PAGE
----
What I’ve seen within teams where even a few members begin with themselves is that they can build toward major energy for collective change. One person’s willingness to become vulnerable can trigger another’s felt need, as well. In the end, those who seem most recalcitrant or invested in their own private Idaho can gradually come forward. Sometimes these folks reveal extraordinary things in the process — why, for example, they’ve hesitated; what’s happened to them in the past that now causes them to be careful; competitive or mistrustful conditioning from other organizational environments; even feelings, perhaps, that they may not deserve to be part of such a powerful and open team environment. My point is that the whole resistance thing over time can begin to melt. Patience, persistence and offering a sense of inclusion to every person, however much that individual can disclose at the start, is key.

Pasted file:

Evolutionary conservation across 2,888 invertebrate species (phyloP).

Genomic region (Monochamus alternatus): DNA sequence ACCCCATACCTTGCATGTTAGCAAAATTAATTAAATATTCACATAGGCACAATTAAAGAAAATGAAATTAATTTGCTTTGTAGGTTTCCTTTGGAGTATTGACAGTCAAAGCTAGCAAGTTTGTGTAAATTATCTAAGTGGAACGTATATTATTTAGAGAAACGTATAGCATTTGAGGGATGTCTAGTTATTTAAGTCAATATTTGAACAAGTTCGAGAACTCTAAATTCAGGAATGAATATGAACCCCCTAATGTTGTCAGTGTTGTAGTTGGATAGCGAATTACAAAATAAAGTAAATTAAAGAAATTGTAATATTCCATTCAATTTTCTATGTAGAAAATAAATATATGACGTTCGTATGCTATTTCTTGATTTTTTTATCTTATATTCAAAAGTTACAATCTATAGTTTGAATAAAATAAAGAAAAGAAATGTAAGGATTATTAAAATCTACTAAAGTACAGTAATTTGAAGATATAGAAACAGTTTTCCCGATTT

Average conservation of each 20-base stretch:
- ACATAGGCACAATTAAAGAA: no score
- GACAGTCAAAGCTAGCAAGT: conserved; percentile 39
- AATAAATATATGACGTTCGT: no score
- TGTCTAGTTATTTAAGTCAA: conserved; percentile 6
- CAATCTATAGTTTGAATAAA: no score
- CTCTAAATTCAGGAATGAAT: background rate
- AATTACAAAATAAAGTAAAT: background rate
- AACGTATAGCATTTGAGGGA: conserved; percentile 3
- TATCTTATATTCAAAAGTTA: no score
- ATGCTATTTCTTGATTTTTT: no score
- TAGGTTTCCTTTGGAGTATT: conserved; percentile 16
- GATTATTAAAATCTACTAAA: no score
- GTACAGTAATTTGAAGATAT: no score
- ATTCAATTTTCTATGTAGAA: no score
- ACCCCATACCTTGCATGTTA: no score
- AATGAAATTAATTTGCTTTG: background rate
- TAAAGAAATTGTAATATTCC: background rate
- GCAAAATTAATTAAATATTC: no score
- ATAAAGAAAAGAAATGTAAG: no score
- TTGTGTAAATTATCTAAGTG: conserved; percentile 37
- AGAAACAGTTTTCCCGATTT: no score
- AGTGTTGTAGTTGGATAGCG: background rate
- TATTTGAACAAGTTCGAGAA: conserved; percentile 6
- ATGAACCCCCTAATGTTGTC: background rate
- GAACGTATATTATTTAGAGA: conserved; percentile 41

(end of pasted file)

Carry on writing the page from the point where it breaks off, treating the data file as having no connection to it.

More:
Here’s a diagram produced for a team I worked with a long time ago. They did some work in line with the exercises in this paper to look at the light and dark sides of their team participation — essentially their gifts and shadows that were part of their mutual relationships. The diagram shows how negative, stressed, or defensive behavior on the shadow side could start with anyone but how it became mutually triggering. Soon enough everyone would be involved.

Gifts:Shadows

But if the downside group behavior (in this case, mainly blocked decisions) is the result of mutual triggering, so too is more positive behavior — it just typically takes a little longer and needs to be more consciously applied. And the good news is, it can come with the questions that I’ve listed here when individuals in a team intentionally take on the work of group trust-building. A question, asked of yourself, is like a candle. Lighting yours encourages others.

And pretty soon, if you stick with it, if you are truly willing to change your own status quo, you can find yourself in a room filled with light.

Technorati Tags: . Link to blog posting. Link to Oestreich Associates website.

9 Comments